Hello everyone. This month I received 25 entries from 17 authors. A tougher than usual month this time as five stories had scored the same so could have all been winners. Then six authors scored one point less so an equally difficult choice getting a Highly Commended listing (because two of the original five would have dropped down to Highly Commended, making eight to choose five HCs but in the end, I went with the stories who had the theme (classical music) at their heart rather than as an… <coughs> incidental extra (e.g. a mention or music playing in the background), and picked six Highly Commended rather than five.
Interestingly, another story (of three submitted by the same author) was in second-person point of view which I love – and my favourite pov to write in – but one of the other stories grabbed me more. Do have a go at this point of view (pov) as few people write it and therefore if you find a judge / publisher / an editor / who likes it, you could be more successful than an ‘ordinary’ pov story.
Back to the submissions, one was disqualified for only being 99 words. I was really hopeful as I read the stories but as I went through one, I noticed a rogue comma sitting on its own, detached from its previous word. Re-joining the pair, I recounted the story and it was now lacking its all-important hundredth word. It’s a real shame as it was a great story and from a new entrant (submitted on the morning of the final day). Please everyone, check, check, and double-check your stories. I know this is a free competition but you don’t want to pay for another competition and have your story disqualified unnecessarily. Sadly, the author only submitted one story so it immediately ruled her out of the competition. You can submit up to three per month (some entrants have sent two) so you may as well make the most of the opportunity. You still have the ones that aren’t successful to submit somewhere else (e.g. http://www.100wordstory.org/submit – they charge $2, http://oneadayuntilthedayidie.com, http://creativecompetitor.com/creative-writing-competitions/creative-writing-competitions-2017 – their 100-word story competition is closed for this year but that gives you loads of time to create more.)
The winning stories are ones that I reacted most favourably to. They were clever, surprising, eek-making (in a good way), or gave me a warm fuzzy feeling.
You may have chosen a different order or indeed not placed one or more of them so if you entered and didn’t find your story / stories here, don’t lose heart. You probably only just missed out (there were originally eight highly commended then I whittled down to the maximum five) so do enter new stories this month*, next month, whenever you like. It’s an ongoing competition and free, so you could win at any time. There were new and familiar names this month so anyone could win… it’s all dependent upon whether your story grabs me, for whatever reason (whether it be clever, funny, unusual, quirky, or sweet).
*The theme for March is ‘Norman’s bunny’ (that should be fun!) – used in any way you like – and you can submit your (three) entries at any time up to midnight (UK time) on Friday 31st March.
So without further ado, below are the successful entries this month.
M W Brown with ‘The Orcusi’
Doris dropped the necklace into her granddaughter’s hand. Rebecca started to protest but Doris ignored her.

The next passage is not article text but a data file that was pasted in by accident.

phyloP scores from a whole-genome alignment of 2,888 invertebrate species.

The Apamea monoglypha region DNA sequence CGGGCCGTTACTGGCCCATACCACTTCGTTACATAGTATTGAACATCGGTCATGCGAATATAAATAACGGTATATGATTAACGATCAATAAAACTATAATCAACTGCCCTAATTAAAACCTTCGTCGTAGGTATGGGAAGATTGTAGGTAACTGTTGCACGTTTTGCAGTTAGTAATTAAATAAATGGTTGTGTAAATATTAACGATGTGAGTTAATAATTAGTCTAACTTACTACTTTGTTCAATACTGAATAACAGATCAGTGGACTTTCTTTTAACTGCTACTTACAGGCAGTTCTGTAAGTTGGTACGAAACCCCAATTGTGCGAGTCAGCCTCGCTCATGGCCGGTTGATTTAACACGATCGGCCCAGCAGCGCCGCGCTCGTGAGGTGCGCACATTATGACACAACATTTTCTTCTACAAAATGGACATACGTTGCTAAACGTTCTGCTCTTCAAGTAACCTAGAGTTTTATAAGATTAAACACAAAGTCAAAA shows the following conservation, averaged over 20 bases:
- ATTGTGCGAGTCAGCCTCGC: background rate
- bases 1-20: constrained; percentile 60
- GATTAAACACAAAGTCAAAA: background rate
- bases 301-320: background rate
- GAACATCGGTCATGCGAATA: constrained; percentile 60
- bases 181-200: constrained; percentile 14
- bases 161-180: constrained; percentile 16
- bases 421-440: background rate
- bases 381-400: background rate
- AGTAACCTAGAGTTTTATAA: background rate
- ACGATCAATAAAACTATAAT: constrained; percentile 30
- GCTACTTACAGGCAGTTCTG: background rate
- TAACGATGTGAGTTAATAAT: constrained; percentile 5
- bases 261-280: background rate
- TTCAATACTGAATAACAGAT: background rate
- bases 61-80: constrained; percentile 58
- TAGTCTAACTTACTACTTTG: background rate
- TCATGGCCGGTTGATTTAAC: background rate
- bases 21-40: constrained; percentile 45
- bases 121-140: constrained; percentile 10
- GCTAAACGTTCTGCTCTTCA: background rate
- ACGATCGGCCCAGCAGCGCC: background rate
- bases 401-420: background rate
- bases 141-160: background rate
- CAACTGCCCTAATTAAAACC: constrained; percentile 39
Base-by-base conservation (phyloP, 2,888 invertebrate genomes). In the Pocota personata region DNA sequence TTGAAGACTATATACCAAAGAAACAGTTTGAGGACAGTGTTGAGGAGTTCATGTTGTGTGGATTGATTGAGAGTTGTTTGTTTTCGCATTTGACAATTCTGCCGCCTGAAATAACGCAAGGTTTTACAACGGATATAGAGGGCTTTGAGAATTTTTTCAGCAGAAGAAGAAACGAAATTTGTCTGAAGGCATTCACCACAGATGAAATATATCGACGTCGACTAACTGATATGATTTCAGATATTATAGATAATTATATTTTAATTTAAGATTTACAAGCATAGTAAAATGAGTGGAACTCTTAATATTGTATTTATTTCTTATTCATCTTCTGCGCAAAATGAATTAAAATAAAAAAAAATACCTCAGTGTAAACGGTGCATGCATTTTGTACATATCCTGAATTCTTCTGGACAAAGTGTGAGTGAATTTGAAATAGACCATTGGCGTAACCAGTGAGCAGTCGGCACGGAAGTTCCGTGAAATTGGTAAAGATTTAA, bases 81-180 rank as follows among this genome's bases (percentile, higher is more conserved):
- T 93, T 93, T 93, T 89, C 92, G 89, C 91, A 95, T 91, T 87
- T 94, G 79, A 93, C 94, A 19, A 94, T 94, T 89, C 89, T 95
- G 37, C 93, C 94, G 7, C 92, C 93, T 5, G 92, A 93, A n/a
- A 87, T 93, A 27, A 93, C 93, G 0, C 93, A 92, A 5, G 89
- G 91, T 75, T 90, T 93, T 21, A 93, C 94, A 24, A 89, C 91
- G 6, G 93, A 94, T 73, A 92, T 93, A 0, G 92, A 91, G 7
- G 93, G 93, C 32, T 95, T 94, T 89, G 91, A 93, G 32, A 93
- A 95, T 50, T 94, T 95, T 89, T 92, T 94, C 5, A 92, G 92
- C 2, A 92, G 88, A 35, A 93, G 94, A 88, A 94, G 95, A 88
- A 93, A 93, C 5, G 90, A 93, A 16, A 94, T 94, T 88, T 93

“This is yours now. I can’t take it with me. I can hear the Orcusi. It started a few days ago. First the flutes… then violins… and now the whole orchestra. The deathly music plays and I will be dead by morning. Your mother heard it too, just before her accident. It’s our family’s curse, or perhaps… it’s a blessing.”
While Rebecca remembered her mother’s final words that terrible day, she tried to ignore the haunting flute that was playing in her own head.
ados123 with ‘The Concert’
The sound of the strings rolled in as a uniform wave while the percussion rattled like shifting stones. The woodwinds roared with full fury of a storm, desperate to be heard and the brass tugged like a tidal rip. The violins rose in white tipped crests, rising and falling in bursts of sound. He was swept along as the music washed over him, luring him in, deeper and deeper until he sunk down into the depths, lost to its sounds forever.
When the orchestra finished his lifeless body was found under the seating at the front of the concert hall.
Kay Shacklock with ‘When the Tympani Enters’
The concerto, as in life, is a chain of moments. If you know music, you will know this moment.
Both hands had eloped, free of the orchestra’s yoke, to gambol along the keyboard in a stormy cadenza. But the celebration of defiance and passion is soon spent, leaving only a lingering trill that yearns for home.
Boom, boom-Boom, boom-Boom emerges from a soft womb of resurrected strings. Gentle but insistent, like a new-born’s heartbeat. Of all things, it is a simple drum that sings the lullaby of fate.
Beethoven was deaf but that was a lie. He could hear everything.
- Alyson Faye with ‘Requiem’
- Andy Morfett with ‘Conductor’
- Ash Nazir with ‘Alarm Call’
- David A Jones with ‘Oh No, Not Classical Music’
- Kathryn McFadden with ‘A to F in One Easy Step’
- S.B. Borgersen with ‘Für Elise’
Congratulations, everyone. The entries for this month are already drifting in. Remember, you can send up to three per month so rather than miss out on a chance by sending one story, do submit more.
If you’ve enjoyed these stories and / or just want to leave a comment, please do so below and / or you can email me at firstname.lastname@example.org., although I won’t (can’t) discuss forthcoming entries unless it’s a general query.